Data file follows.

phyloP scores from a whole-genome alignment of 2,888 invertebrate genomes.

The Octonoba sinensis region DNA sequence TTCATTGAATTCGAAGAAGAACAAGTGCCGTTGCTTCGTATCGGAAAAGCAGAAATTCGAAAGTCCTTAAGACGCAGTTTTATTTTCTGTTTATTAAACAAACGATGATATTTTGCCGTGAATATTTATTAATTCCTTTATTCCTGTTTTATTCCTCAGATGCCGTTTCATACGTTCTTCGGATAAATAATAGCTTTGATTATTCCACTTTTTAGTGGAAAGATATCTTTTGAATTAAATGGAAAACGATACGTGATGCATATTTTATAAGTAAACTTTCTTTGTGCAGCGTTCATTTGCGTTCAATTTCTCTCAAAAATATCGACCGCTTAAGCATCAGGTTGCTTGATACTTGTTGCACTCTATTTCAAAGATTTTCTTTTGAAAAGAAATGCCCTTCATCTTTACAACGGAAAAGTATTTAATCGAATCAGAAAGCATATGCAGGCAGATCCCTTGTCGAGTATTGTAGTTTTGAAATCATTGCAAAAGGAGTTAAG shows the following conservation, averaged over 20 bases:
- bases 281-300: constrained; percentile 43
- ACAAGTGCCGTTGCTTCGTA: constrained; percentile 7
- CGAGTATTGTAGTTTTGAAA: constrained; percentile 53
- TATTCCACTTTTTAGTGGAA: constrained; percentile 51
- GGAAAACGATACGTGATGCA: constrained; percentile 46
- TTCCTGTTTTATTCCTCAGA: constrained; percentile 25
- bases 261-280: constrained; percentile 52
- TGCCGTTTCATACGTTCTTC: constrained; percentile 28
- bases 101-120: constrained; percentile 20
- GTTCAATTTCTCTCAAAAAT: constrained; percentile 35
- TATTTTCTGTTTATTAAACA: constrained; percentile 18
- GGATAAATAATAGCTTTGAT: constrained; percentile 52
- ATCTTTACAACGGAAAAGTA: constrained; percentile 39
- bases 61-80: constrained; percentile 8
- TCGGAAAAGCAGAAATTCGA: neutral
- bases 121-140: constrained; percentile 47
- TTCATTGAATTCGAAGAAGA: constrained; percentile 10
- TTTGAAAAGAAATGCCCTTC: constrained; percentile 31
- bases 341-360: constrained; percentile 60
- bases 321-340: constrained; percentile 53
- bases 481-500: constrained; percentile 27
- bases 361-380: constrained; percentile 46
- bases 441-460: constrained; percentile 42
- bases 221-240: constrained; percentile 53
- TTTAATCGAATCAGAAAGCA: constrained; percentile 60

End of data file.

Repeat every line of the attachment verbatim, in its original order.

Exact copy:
phyloP scores from a whole-genome alignment of 2,888 invertebrate genomes.

The Octonoba sinensis region DNA sequence TTCATTGAATTCGAAGAAGAACAAGTGCCGTTGCTTCGTATCGGAAAAGCAGAAATTCGAAAGTCCTTAAGACGCAGTTTTATTTTCTGTTTATTAAACAAACGATGATATTTTGCCGTGAATATTTATTAATTCCTTTATTCCTGTTTTATTCCTCAGATGCCGTTTCATACGTTCTTCGGATAAATAATAGCTTTGATTATTCCACTTTTTAGTGGAAAGATATCTTTTGAATTAAATGGAAAACGATACGTGATGCATATTTTATAAGTAAACTTTCTTTGTGCAGCGTTCATTTGCGTTCAATTTCTCTCAAAAATATCGACCGCTTAAGCATCAGGTTGCTTGATACTTGTTGCACTCTATTTCAAAGATTTTCTTTTGAAAAGAAATGCCCTTCATCTTTACAACGGAAAAGTATTTAATCGAATCAGAAAGCATATGCAGGCAGATCCCTTGTCGAGTATTGTAGTTTTGAAATCATTGCAAAAGGAGTTAAG shows the following conservation, averaged over 20 bases:
- bases 281-300: constrained; percentile 43
- ACAAGTGCCGTTGCTTCGTA: constrained; percentile 7
- CGAGTATTGTAGTTTTGAAA: constrained; percentile 53
- TATTCCACTTTTTAGTGGAA: constrained; percentile 51
- GGAAAACGATACGTGATGCA: constrained; percentile 46
- TTCCTGTTTTATTCCTCAGA: constrained; percentile 25
- bases 261-280: constrained; percentile 52
- TGCCGTTTCATACGTTCTTC: constrained; percentile 28
- bases 101-120: constrained; percentile 20
- GTTCAATTTCTCTCAAAAAT: constrained; percentile 35
- TATTTTCTGTTTATTAAACA: constrained; percentile 18
- GGATAAATAATAGCTTTGAT: constrained; percentile 52
- ATCTTTACAACGGAAAAGTA: constrained; percentile 39
- bases 61-80: constrained; percentile 8
- TCGGAAAAGCAGAAATTCGA: neutral
- bases 121-140: constrained; percentile 47
- TTCATTGAATTCGAAGAAGA: constrained; percentile 10
- TTTGAAAAGAAATGCCCTTC: constrained; percentile 31
- bases 341-360: constrained; percentile 60
- bases 321-340: constrained; percentile 53
- bases 481-500: constrained; percentile 27
- bases 361-380: constrained; percentile 46
- bases 441-460: constrained; percentile 42
- bases 221-240: constrained; percentile 53
- TTTAATCGAATCAGAAAGCA: constrained; percentile 60